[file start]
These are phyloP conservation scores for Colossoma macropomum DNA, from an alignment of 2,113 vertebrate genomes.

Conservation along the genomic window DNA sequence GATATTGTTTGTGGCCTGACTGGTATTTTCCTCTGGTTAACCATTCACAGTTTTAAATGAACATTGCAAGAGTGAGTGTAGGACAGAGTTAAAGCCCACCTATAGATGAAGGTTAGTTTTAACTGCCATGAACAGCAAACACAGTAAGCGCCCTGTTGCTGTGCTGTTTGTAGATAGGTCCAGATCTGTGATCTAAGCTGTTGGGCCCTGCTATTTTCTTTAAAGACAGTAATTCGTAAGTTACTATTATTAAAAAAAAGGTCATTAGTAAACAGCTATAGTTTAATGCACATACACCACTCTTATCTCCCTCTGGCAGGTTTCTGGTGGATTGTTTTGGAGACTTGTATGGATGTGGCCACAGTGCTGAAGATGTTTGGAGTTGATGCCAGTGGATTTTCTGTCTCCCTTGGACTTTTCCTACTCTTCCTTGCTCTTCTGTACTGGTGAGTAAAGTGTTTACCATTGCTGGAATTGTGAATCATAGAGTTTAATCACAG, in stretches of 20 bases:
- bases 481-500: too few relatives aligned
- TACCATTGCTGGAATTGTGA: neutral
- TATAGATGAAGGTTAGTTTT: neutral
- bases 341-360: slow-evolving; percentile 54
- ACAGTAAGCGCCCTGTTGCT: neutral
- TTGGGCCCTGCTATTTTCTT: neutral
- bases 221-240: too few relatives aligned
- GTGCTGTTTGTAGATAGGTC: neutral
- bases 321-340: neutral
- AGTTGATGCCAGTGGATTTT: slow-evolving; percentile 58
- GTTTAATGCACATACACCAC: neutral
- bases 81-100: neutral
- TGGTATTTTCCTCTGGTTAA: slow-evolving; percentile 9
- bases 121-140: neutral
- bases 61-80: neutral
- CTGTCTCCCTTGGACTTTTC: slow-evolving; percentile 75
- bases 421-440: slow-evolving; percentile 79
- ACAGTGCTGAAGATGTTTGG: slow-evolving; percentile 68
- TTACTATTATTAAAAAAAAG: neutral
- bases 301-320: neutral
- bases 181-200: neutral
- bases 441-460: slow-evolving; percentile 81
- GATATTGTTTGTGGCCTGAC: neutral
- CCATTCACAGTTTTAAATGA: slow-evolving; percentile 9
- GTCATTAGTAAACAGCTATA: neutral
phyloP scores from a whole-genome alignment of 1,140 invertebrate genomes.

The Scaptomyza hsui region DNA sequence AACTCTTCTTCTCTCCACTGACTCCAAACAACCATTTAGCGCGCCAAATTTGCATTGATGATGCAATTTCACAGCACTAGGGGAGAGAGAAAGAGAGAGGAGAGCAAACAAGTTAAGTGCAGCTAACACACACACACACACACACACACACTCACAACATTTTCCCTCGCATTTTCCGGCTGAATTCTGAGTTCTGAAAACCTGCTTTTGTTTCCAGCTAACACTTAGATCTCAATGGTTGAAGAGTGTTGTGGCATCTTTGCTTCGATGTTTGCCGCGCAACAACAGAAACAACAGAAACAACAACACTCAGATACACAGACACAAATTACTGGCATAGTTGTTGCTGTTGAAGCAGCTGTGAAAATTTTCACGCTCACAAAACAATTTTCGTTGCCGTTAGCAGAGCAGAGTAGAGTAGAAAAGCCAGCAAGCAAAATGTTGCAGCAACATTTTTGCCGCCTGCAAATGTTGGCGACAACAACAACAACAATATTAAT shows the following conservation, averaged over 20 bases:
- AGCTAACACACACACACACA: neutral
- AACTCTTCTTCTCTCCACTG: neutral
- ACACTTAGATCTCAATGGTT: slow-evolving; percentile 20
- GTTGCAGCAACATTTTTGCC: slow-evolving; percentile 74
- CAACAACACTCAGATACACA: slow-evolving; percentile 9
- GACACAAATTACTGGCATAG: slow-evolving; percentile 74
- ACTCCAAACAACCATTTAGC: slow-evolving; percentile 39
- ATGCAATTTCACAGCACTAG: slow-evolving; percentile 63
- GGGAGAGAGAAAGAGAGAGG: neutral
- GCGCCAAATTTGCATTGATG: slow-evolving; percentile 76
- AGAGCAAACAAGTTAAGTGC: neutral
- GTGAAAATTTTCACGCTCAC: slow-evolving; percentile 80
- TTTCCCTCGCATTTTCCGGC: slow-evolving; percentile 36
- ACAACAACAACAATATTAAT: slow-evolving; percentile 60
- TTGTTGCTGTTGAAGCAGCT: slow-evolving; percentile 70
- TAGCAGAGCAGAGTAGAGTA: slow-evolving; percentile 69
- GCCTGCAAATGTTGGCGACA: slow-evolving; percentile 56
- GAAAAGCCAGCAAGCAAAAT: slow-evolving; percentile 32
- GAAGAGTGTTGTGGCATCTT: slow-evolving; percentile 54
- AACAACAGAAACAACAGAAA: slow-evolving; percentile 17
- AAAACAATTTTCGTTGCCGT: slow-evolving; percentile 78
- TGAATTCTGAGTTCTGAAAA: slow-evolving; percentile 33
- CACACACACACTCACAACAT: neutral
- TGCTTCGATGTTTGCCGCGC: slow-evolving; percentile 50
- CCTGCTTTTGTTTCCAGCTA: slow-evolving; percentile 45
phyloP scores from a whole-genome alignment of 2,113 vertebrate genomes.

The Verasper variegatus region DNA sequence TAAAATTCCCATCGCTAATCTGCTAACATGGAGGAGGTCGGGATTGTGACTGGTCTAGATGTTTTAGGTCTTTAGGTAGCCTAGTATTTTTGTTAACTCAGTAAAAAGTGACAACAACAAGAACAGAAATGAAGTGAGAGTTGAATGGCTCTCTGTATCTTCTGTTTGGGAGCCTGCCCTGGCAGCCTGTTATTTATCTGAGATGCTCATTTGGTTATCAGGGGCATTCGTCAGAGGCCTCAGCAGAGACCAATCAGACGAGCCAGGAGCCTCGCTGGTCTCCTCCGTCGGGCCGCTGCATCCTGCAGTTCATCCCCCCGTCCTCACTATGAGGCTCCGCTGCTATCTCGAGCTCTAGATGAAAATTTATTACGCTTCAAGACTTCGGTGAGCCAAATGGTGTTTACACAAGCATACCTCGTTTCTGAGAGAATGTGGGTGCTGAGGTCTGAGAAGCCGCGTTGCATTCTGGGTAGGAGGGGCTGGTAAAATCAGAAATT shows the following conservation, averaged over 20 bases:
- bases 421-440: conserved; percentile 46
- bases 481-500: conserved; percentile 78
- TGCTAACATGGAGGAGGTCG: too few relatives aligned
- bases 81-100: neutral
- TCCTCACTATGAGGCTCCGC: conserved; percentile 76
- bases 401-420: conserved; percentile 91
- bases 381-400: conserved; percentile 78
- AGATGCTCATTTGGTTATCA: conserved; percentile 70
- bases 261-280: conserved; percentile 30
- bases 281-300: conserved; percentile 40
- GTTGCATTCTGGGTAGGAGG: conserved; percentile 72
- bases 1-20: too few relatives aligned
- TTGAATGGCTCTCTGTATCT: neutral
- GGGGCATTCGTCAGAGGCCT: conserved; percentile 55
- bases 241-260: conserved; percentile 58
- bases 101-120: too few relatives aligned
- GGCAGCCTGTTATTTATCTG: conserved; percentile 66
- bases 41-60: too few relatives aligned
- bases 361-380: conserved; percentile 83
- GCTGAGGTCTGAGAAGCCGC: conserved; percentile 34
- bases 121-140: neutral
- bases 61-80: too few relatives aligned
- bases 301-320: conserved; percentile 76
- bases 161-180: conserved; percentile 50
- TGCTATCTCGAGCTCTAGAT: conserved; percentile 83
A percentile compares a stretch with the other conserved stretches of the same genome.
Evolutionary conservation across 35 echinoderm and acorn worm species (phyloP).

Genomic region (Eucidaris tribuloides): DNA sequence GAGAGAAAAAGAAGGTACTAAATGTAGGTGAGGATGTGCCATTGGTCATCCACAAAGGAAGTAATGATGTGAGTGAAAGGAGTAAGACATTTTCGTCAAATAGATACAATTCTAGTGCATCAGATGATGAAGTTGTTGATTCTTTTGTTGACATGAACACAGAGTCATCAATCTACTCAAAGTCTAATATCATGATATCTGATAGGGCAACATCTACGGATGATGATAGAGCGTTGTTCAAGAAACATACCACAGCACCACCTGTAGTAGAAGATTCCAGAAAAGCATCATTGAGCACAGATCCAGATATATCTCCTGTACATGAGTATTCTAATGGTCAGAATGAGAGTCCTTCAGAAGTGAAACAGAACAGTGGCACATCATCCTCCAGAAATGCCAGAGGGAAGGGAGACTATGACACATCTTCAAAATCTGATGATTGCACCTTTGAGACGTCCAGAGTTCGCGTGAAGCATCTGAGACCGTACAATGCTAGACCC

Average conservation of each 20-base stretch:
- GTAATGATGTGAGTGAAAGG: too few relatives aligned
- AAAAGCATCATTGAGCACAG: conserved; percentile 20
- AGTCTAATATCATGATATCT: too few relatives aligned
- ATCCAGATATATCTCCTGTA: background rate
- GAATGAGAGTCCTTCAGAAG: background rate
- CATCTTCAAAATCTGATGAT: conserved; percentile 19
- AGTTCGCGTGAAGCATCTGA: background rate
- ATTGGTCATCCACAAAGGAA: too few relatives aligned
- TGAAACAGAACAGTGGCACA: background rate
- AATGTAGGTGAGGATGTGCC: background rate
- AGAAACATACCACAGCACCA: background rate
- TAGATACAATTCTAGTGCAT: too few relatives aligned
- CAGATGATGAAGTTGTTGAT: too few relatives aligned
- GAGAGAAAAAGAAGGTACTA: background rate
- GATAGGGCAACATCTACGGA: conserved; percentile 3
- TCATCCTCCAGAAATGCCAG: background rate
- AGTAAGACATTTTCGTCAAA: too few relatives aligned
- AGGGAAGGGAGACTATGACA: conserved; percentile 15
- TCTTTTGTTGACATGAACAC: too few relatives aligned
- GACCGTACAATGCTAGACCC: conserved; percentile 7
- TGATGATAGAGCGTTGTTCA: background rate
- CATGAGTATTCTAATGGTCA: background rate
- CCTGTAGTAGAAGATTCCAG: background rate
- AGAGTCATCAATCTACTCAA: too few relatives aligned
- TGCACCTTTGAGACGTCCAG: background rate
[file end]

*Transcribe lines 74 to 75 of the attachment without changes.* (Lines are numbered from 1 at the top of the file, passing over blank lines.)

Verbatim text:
- bases 41-60: too few relatives aligned
- bases 361-380: conserved; percentile 83